Aleksandr Gorbunov, aka, StalinGulag, is Putin’s Toughest Online Critic
By Andrew Higgins May 17, 2019
MOSCOW — He can’t walk and can barely move his hands, but thanks to his sharp mind, a working finger and a red iPhone attached to his wheelchair, Aleksandr Gorbunov now ranks as one of the Kremlin’s most potent foes.
Mixing dark humor with sardonic analysis of Russia’s direction under President Vladimir V. Putin, Mr. Gorbunov, 27, has become a social media sensation, outpacing Kremlin propagandists in the race for attention on Twitter, Instagram and Telegram, a secure messaging service developed by Russians that Moscow tried in vain last year to shut down.
He has 1.1 million followers on Twitter — twice as many as Margarita Simonyan, the head of Kremlin-funded RT television. Alexei Navalny, the anti-corruption campaigner, has described him as the country’s “most important political commentator.” That, Mr. Navalny said, is a “funny and cool fact.”
Mr. Gorbunov has spinal muscular atrophy, a degenerative genetic disease for which there is no cure, though some expensive and risky new gene therapy treatments offer some hope.
Born and raised in Dagestan, a southern Russian region blighted by corruption, violence and Islamic extremism, he operated for years in secrecy, hiding behind the online identity of “StalinGulag.”
He said his wife and parents, who did not know about his social media activities until a recent police raid on their home in Dagestan, worried about his security.
In an interview, he said that his online alter ego was “just a joke” and not, as many initially thought, a gesture of support for the Soviet dictator. Nor, he added, is it a sign that he believes Mr. Putin is taking Russia back toward Stalinism.
“Russia today is not Russia of the 1930s,” he said.
But it is a shocking mess nonetheless, he says, because Mr. Putin has focused on projecting Russian might and glory abroad in places like Syria while often neglecting the mundane trials that Russians face at home.
After a survey revealed that 65 percent of Russians have no savings whatsoever, Mr. Gorbunov on Thursday fired off a sarcastic tweet urging the Kremlin to “urgently send several billion to Syria or Venezuela so that the 35% of Russians who have some money are saved from this infection.”
He is reasonably well off himself, earning enough money as an online trader, mostly on foreign financial markets, to pay for full-time assistants, a driver and a comfortable apartment in Moscow. He first began supporting himself by selling vitamins and other dietary supplements online from his parents’ home in Dagestan.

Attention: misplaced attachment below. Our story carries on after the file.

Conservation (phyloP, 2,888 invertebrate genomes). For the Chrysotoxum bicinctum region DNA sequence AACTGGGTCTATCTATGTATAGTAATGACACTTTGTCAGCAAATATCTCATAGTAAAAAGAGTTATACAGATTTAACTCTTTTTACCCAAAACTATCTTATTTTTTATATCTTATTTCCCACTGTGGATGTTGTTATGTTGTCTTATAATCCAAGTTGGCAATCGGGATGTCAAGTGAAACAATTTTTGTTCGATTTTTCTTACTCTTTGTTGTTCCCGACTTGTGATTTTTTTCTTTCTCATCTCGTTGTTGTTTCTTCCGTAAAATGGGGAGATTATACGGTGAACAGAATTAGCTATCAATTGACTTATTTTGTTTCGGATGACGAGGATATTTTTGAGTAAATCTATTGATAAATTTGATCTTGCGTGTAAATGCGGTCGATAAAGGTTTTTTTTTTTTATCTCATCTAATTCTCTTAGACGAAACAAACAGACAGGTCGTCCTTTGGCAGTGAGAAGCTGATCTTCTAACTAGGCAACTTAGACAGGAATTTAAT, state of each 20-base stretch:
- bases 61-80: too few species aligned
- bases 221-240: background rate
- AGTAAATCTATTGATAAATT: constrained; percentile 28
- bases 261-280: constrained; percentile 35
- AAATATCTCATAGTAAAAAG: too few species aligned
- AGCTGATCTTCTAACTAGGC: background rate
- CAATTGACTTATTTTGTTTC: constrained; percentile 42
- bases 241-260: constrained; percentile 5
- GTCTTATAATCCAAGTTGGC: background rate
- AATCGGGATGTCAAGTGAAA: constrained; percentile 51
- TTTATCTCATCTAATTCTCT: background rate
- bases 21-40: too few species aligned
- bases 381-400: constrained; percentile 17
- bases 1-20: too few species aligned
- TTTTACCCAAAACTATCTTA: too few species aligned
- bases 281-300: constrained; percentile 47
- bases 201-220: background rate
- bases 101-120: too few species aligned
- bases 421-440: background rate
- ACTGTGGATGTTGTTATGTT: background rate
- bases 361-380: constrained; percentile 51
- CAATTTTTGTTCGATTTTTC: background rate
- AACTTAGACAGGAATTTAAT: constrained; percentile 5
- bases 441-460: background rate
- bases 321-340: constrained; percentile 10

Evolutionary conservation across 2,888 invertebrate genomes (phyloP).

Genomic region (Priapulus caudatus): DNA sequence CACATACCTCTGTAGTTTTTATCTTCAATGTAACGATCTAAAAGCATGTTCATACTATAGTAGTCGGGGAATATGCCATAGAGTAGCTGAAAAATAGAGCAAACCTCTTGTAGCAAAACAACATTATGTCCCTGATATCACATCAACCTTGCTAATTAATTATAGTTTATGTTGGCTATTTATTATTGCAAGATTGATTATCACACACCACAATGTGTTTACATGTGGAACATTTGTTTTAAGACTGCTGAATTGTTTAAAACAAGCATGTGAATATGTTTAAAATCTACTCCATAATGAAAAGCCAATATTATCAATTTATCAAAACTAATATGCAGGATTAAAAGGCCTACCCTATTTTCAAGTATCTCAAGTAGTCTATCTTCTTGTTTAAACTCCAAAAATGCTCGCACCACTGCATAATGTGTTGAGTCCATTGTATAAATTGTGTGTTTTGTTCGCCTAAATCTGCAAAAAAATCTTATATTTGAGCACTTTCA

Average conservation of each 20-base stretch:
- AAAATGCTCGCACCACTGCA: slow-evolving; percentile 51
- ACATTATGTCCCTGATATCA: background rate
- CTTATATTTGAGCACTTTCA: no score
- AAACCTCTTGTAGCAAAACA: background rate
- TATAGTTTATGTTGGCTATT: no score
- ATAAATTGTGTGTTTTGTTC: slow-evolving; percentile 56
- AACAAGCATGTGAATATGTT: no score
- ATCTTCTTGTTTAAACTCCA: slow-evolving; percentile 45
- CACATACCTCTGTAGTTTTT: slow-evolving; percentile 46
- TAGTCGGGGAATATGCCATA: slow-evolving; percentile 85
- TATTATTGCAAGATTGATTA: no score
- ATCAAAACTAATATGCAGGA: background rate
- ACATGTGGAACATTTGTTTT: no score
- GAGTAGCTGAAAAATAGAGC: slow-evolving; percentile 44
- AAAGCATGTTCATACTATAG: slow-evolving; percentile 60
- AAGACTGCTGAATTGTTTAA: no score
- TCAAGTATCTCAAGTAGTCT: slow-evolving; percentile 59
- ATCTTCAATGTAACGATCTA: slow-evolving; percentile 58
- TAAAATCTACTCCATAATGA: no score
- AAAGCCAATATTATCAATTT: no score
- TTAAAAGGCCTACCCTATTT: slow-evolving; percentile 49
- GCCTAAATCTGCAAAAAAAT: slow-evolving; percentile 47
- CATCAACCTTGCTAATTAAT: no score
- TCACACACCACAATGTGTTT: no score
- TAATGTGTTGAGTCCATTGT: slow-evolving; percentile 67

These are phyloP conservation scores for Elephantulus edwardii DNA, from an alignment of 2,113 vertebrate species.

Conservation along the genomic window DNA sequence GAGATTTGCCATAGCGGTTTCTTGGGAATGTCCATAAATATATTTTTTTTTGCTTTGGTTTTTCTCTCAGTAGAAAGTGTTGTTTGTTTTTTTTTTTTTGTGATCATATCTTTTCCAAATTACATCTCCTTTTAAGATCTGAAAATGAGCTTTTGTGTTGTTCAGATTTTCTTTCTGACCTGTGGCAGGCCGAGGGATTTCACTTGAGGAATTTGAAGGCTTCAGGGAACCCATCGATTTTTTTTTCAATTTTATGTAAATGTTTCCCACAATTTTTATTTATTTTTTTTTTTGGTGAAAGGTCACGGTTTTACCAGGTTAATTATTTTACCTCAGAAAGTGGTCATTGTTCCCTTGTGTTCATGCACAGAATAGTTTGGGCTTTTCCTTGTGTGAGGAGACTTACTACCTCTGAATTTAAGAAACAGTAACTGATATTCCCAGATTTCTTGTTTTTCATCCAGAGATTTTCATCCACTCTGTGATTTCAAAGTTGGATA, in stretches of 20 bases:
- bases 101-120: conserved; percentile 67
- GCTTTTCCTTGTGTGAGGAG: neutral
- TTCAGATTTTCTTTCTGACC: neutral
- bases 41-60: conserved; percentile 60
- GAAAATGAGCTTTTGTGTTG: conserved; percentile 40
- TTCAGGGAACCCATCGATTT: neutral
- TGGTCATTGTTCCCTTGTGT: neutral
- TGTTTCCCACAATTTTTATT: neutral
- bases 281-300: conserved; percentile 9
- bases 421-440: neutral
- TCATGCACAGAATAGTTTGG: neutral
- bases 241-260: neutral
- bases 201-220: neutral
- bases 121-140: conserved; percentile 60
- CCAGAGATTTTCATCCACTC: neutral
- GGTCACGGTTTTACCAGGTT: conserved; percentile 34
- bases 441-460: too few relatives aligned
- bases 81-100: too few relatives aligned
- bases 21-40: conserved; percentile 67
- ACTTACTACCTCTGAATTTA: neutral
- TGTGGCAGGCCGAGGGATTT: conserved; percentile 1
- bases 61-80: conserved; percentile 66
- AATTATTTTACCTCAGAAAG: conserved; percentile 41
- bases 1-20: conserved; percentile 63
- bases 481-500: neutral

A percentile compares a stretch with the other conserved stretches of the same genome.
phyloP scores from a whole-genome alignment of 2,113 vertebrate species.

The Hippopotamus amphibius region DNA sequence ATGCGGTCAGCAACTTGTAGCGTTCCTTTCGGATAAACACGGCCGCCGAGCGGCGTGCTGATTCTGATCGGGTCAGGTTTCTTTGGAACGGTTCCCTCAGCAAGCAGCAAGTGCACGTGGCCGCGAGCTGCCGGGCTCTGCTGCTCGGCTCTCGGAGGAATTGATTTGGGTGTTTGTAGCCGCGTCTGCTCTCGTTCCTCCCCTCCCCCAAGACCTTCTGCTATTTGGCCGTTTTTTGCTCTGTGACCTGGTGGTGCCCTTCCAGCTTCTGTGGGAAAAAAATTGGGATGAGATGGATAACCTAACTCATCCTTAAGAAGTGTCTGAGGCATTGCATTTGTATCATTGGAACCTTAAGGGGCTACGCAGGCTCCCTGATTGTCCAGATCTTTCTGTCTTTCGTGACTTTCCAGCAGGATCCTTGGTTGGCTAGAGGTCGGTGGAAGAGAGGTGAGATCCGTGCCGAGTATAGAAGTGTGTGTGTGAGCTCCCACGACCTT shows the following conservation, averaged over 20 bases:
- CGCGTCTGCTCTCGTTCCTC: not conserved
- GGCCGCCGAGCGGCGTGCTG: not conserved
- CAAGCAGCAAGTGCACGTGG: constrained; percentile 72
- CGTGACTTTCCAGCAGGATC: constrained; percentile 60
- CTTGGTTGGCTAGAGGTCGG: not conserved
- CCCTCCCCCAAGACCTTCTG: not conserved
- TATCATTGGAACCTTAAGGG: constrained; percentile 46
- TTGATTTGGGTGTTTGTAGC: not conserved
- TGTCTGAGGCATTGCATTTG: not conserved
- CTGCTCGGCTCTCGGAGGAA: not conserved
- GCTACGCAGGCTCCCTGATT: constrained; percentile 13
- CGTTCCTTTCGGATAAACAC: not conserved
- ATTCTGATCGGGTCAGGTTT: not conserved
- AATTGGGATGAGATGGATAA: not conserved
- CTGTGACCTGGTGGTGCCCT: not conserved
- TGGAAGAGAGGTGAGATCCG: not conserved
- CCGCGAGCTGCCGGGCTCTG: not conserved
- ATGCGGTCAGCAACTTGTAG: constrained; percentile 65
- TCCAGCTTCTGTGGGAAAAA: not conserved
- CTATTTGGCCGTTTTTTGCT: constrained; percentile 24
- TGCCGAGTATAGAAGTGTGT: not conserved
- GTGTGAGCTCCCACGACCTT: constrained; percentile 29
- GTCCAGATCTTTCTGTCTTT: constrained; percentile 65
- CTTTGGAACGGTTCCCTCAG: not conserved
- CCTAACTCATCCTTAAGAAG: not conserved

He moved to Moscow in 2014, in part because it was impossible to move around in his wheelchair on the narrow, pitted sidewalks of his hometown, Makhachkala, the Dagestan capital on the Caspian Sea. Moscow is far easier, though he said he “nearly died” when he once tried to negotiate an escalator in the city’s subway system.
Having used a wheelchair his whole life, Mr. Gorbunov has a highly developed sense of the absurd and of the chasm between the surface glitz of parts of Russia, particularly Moscow, and daily reality for many.
He delights in skewering Mr. Putin’s cheerleaders and in denouncing the quotidian indignities of life in a resurgent superpower where, according to an April report by Russia’s state statistical agency, more than an eighth of the population lacks an indoor toilet and 12 percent of households have no access to hot water.
Though better than when Mr. Putin came to power nearly 20 years ago, it is hardly enough to justify a January boast on Facebook by the Foreign Ministry’s chief spokeswoman, Maria Zakharova, that “Russia is an extremely rich country.” She was furious over the observation of Anatoly Chubais, a senior official in the 1990s, that Russia is “poor,” with “a significant part of the population living in poverty or in extreme poverty.”
“I am not someone who can just sit quietly when I see what is happening in this country,” Mr. Gorbunov said.
When the state news media gushed recently over Mr. Putin after he scored eight goals in an all-star hockey game, Mr. Gorbunov joked on Twitter that the president, who has a record of elevating bodyguards and other loyal dunderheads to senior positions, had nominated the goal posts as a regional governor.